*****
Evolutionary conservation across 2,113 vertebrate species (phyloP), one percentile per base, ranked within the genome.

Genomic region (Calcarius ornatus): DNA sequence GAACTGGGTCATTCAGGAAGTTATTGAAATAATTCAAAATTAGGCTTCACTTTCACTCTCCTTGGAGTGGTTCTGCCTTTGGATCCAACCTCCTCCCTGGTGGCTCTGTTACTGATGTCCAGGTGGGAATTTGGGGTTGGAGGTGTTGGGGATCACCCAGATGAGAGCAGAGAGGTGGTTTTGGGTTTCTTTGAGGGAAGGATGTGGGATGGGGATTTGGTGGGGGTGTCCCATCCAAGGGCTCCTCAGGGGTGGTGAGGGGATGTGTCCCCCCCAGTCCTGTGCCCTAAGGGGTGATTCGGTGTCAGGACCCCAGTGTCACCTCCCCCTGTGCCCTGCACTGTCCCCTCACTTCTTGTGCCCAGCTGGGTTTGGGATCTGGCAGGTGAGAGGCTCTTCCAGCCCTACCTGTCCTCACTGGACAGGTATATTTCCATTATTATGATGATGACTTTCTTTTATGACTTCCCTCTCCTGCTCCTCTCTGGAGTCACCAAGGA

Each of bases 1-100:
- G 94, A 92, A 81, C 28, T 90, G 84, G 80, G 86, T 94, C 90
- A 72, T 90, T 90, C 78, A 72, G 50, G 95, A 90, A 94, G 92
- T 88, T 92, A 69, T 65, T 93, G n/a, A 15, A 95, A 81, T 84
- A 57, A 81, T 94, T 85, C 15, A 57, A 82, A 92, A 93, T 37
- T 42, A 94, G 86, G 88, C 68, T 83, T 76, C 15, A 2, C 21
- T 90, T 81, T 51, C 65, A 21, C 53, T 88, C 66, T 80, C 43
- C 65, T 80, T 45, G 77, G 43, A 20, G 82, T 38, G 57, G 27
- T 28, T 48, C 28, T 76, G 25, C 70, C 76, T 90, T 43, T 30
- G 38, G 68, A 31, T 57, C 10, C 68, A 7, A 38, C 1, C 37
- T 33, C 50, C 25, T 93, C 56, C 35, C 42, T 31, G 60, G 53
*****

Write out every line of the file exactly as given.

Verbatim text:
Evolutionary conservation across 2,113 vertebrate species (phyloP), one percentile per base, ranked within the genome.

Genomic region (Calcarius ornatus): DNA sequence GAACTGGGTCATTCAGGAAGTTATTGAAATAATTCAAAATTAGGCTTCACTTTCACTCTCCTTGGAGTGGTTCTGCCTTTGGATCCAACCTCCTCCCTGGTGGCTCTGTTACTGATGTCCAGGTGGGAATTTGGGGTTGGAGGTGTTGGGGATCACCCAGATGAGAGCAGAGAGGTGGTTTTGGGTTTCTTTGAGGGAAGGATGTGGGATGGGGATTTGGTGGGGGTGTCCCATCCAAGGGCTCCTCAGGGGTGGTGAGGGGATGTGTCCCCCCCAGTCCTGTGCCCTAAGGGGTGATTCGGTGTCAGGACCCCAGTGTCACCTCCCCCTGTGCCCTGCACTGTCCCCTCACTTCTTGTGCCCAGCTGGGTTTGGGATCTGGCAGGTGAGAGGCTCTTCCAGCCCTACCTGTCCTCACTGGACAGGTATATTTCCATTATTATGATGATGACTTTCTTTTATGACTTCCCTCTCCTGCTCCTCTCTGGAGTCACCAAGGA

Each of bases 1-100:
- G 94, A 92, A 81, C 28, T 90, G 84, G 80, G 86, T 94, C 90
- A 72, T 90, T 90, C 78, A 72, G 50, G 95, A 90, A 94, G 92
- T 88, T 92, A 69, T 65, T 93, G n/a, A 15, A 95, A 81, T 84
- A 57, A 81, T 94, T 85, C 15, A 57, A 82, A 92, A 93, T 37
- T 42, A 94, G 86, G 88, C 68, T 83, T 76, C 15, A 2, C 21
- T 90, T 81, T 51, C 65, A 21, C 53, T 88, C 66, T 80, C 43
- C 65, T 80, T 45, G 77, G 43, A 20, G 82, T 38, G 57, G 27
- T 28, T 48, C 28, T 76, G 25, C 70, C 76, T 90, T 43, T 30
- G 38, G 68, A 31, T 57, C 10, C 68, A 7, A 38, C 1, C 37
- T 33, C 50, C 25, T 93, C 56, C 35, C 42, T 31, G 60, G 53